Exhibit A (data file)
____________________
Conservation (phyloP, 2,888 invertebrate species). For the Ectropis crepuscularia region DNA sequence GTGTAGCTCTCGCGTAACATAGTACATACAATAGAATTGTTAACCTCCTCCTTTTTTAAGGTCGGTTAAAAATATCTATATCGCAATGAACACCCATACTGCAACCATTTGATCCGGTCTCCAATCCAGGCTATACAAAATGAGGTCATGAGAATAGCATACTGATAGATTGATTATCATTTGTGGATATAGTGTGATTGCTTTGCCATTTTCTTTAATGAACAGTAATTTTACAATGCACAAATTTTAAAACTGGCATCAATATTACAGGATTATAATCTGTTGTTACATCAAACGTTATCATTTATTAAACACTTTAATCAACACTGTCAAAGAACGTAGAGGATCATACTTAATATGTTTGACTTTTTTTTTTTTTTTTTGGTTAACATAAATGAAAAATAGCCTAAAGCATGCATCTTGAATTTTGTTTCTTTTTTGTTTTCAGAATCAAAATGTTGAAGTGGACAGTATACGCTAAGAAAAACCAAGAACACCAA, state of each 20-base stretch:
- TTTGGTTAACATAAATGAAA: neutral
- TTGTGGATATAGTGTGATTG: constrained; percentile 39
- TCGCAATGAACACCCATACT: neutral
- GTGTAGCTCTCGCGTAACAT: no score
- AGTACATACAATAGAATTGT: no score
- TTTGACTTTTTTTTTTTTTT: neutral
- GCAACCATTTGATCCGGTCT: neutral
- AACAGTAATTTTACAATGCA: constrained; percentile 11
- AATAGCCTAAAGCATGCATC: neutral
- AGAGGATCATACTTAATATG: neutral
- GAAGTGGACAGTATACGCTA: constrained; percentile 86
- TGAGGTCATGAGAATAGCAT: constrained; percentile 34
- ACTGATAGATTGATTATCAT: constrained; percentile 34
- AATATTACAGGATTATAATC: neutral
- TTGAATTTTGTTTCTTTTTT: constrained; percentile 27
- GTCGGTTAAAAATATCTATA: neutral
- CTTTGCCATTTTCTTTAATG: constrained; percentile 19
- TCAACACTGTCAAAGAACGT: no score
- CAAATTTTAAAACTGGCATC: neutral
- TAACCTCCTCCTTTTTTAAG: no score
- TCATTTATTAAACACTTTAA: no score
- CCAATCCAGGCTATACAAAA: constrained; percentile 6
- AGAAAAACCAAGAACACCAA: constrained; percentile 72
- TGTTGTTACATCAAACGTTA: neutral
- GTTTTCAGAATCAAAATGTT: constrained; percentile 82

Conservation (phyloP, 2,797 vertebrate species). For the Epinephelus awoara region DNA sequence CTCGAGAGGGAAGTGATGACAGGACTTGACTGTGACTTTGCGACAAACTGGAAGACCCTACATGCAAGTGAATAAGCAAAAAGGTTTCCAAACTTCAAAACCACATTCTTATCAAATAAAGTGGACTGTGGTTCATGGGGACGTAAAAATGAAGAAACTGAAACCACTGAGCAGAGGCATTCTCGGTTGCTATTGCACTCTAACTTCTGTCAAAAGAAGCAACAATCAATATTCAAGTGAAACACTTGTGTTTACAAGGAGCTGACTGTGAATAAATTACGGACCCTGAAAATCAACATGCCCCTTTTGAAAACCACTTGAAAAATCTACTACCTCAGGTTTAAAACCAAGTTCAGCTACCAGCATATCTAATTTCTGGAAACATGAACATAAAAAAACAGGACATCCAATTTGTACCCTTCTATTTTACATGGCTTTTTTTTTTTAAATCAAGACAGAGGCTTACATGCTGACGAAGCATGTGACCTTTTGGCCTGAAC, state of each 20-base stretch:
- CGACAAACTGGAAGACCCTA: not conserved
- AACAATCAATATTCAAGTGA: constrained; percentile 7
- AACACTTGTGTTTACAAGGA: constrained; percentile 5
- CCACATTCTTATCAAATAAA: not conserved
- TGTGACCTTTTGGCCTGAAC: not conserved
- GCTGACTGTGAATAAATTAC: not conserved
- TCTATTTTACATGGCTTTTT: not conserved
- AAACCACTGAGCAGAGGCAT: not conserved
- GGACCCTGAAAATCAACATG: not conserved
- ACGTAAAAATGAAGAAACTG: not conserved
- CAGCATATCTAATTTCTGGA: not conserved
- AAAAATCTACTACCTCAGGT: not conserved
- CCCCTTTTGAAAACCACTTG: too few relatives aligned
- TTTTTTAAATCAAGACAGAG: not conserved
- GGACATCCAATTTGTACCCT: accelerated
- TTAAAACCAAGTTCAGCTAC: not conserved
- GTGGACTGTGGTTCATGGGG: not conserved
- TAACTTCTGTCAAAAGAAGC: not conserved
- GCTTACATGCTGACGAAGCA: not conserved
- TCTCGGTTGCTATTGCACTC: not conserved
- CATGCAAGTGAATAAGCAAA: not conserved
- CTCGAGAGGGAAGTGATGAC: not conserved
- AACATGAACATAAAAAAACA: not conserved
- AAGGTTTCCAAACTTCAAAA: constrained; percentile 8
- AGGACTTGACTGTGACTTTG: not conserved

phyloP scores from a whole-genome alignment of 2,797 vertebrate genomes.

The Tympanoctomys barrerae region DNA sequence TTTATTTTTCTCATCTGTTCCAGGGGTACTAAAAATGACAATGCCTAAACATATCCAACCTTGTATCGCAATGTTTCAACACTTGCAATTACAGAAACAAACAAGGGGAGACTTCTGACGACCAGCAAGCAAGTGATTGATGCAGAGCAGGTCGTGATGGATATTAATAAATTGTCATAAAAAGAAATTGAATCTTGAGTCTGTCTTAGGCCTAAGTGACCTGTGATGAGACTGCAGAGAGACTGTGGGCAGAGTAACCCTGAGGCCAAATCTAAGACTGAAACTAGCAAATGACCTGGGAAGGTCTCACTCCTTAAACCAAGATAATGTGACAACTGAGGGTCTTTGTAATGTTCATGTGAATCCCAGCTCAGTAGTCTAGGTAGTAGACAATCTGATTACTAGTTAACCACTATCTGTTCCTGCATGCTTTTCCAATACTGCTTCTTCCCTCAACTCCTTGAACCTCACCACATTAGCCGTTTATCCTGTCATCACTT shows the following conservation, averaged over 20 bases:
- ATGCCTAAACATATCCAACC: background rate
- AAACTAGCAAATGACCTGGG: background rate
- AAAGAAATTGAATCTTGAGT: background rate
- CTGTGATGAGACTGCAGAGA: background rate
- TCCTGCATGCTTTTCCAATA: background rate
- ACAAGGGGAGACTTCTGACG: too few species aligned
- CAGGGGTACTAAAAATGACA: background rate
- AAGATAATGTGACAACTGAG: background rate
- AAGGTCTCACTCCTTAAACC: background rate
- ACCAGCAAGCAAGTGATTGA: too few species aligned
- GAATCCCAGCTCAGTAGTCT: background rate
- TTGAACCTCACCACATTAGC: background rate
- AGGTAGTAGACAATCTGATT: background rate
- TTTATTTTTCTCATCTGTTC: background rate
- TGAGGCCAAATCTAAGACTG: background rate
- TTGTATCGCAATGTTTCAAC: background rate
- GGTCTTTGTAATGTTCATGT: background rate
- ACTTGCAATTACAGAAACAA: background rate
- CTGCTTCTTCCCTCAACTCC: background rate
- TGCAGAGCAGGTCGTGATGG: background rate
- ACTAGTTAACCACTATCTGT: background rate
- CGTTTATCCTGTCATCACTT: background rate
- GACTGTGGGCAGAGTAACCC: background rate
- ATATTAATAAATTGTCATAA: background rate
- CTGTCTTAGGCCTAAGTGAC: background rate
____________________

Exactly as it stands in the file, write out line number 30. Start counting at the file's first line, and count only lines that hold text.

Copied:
- AACACTTGTGTTTACAAGGA: constrained; percentile 5